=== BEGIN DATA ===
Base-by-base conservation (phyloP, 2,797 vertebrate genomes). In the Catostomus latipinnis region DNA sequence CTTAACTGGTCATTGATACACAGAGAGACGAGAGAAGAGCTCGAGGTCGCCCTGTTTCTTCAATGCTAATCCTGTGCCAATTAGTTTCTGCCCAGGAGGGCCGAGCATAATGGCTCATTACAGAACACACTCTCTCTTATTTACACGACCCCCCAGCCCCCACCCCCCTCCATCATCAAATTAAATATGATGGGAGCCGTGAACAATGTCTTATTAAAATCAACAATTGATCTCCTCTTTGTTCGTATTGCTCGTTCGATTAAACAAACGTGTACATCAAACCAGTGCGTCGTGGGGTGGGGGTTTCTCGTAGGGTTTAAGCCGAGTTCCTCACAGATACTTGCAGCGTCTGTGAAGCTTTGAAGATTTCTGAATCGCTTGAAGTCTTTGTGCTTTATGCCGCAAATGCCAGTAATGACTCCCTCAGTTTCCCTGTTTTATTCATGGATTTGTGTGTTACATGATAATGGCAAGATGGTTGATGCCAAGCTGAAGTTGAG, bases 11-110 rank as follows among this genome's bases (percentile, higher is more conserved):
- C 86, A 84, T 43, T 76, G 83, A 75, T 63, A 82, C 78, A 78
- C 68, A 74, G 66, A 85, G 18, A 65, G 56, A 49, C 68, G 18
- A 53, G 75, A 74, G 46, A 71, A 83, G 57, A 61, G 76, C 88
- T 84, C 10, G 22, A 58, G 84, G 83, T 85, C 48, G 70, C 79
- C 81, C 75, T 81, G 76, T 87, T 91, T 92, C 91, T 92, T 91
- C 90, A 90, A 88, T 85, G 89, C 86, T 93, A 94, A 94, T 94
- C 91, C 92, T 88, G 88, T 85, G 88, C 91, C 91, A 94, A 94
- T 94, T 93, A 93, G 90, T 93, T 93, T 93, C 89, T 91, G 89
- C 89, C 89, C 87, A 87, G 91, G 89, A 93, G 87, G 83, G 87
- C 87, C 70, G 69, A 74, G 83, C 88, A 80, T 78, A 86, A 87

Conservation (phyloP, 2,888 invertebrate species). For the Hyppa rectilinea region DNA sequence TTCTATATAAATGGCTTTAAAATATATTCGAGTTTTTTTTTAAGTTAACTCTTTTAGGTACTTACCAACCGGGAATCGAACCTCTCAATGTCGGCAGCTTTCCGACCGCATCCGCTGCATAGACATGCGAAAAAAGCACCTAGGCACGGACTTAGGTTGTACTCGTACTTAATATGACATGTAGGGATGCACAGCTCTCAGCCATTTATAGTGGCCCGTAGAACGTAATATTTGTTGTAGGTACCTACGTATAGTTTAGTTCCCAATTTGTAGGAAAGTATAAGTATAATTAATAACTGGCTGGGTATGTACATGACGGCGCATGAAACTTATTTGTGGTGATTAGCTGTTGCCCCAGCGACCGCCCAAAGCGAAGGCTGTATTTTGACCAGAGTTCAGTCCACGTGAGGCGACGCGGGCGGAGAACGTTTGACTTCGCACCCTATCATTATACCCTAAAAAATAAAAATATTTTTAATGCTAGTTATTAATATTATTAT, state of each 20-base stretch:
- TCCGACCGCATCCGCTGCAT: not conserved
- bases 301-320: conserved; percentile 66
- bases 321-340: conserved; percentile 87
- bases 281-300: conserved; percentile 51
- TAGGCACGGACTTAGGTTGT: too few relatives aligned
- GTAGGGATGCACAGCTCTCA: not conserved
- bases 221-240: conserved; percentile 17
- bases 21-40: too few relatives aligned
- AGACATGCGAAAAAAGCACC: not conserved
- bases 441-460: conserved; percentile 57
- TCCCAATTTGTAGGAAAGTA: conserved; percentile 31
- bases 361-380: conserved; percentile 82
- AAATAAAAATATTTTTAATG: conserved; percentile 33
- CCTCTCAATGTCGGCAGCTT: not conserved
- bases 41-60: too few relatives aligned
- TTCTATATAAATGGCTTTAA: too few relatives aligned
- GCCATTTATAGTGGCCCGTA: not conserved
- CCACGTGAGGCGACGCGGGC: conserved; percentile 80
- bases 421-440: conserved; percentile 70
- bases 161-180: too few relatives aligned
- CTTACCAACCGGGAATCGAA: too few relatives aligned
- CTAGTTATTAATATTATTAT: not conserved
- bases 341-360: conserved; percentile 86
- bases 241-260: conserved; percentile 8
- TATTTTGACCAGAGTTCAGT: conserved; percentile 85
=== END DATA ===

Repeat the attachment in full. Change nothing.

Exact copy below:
Base-by-base conservation (phyloP, 2,797 vertebrate genomes). In the Catostomus latipinnis region DNA sequence CTTAACTGGTCATTGATACACAGAGAGACGAGAGAAGAGCTCGAGGTCGCCCTGTTTCTTCAATGCTAATCCTGTGCCAATTAGTTTCTGCCCAGGAGGGCCGAGCATAATGGCTCATTACAGAACACACTCTCTCTTATTTACACGACCCCCCAGCCCCCACCCCCCTCCATCATCAAATTAAATATGATGGGAGCCGTGAACAATGTCTTATTAAAATCAACAATTGATCTCCTCTTTGTTCGTATTGCTCGTTCGATTAAACAAACGTGTACATCAAACCAGTGCGTCGTGGGGTGGGGGTTTCTCGTAGGGTTTAAGCCGAGTTCCTCACAGATACTTGCAGCGTCTGTGAAGCTTTGAAGATTTCTGAATCGCTTGAAGTCTTTGTGCTTTATGCCGCAAATGCCAGTAATGACTCCCTCAGTTTCCCTGTTTTATTCATGGATTTGTGTGTTACATGATAATGGCAAGATGGTTGATGCCAAGCTGAAGTTGAG, bases 11-110 rank as follows among this genome's bases (percentile, higher is more conserved):
- C 86, A 84, T 43, T 76, G 83, A 75, T 63, A 82, C 78, A 78
- C 68, A 74, G 66, A 85, G 18, A 65, G 56, A 49, C 68, G 18
- A 53, G 75, A 74, G 46, A 71, A 83, G 57, A 61, G 76, C 88
- T 84, C 10, G 22, A 58, G 84, G 83, T 85, C 48, G 70, C 79
- C 81, C 75, T 81, G 76, T 87, T 91, T 92, C 91, T 92, T 91
- C 90, A 90, A 88, T 85, G 89, C 86, T 93, A 94, A 94, T 94
- C 91, C 92, T 88, G 88, T 85, G 88, C 91, C 91, A 94, A 94
- T 94, T 93, A 93, G 90, T 93, T 93, T 93, C 89, T 91, G 89
- C 89, C 89, C 87, A 87, G 91, G 89, A 93, G 87, G 83, G 87
- C 87, C 70, G 69, A 74, G 83, C 88, A 80, T 78, A 86, A 87

Conservation (phyloP, 2,888 invertebrate species). For the Hyppa rectilinea region DNA sequence TTCTATATAAATGGCTTTAAAATATATTCGAGTTTTTTTTTAAGTTAACTCTTTTAGGTACTTACCAACCGGGAATCGAACCTCTCAATGTCGGCAGCTTTCCGACCGCATCCGCTGCATAGACATGCGAAAAAAGCACCTAGGCACGGACTTAGGTTGTACTCGTACTTAATATGACATGTAGGGATGCACAGCTCTCAGCCATTTATAGTGGCCCGTAGAACGTAATATTTGTTGTAGGTACCTACGTATAGTTTAGTTCCCAATTTGTAGGAAAGTATAAGTATAATTAATAACTGGCTGGGTATGTACATGACGGCGCATGAAACTTATTTGTGGTGATTAGCTGTTGCCCCAGCGACCGCCCAAAGCGAAGGCTGTATTTTGACCAGAGTTCAGTCCACGTGAGGCGACGCGGGCGGAGAACGTTTGACTTCGCACCCTATCATTATACCCTAAAAAATAAAAATATTTTTAATGCTAGTTATTAATATTATTAT, state of each 20-base stretch:
- TCCGACCGCATCCGCTGCAT: not conserved
- bases 301-320: conserved; percentile 66
- bases 321-340: conserved; percentile 87
- bases 281-300: conserved; percentile 51
- TAGGCACGGACTTAGGTTGT: too few relatives aligned
- GTAGGGATGCACAGCTCTCA: not conserved
- bases 221-240: conserved; percentile 17
- bases 21-40: too few relatives aligned
- AGACATGCGAAAAAAGCACC: not conserved
- bases 441-460: conserved; percentile 57
- TCCCAATTTGTAGGAAAGTA: conserved; percentile 31
- bases 361-380: conserved; percentile 82
- AAATAAAAATATTTTTAATG: conserved; percentile 33
- CCTCTCAATGTCGGCAGCTT: not conserved
- bases 41-60: too few relatives aligned
- TTCTATATAAATGGCTTTAA: too few relatives aligned
- GCCATTTATAGTGGCCCGTA: not conserved
- CCACGTGAGGCGACGCGGGC: conserved; percentile 80
- bases 421-440: conserved; percentile 70
- bases 161-180: too few relatives aligned
- CTTACCAACCGGGAATCGAA: too few relatives aligned
- CTAGTTATTAATATTATTAT: not conserved
- bases 341-360: conserved; percentile 86
- bases 241-260: conserved; percentile 8
- TATTTTGACCAGAGTTCAGT: conserved; percentile 85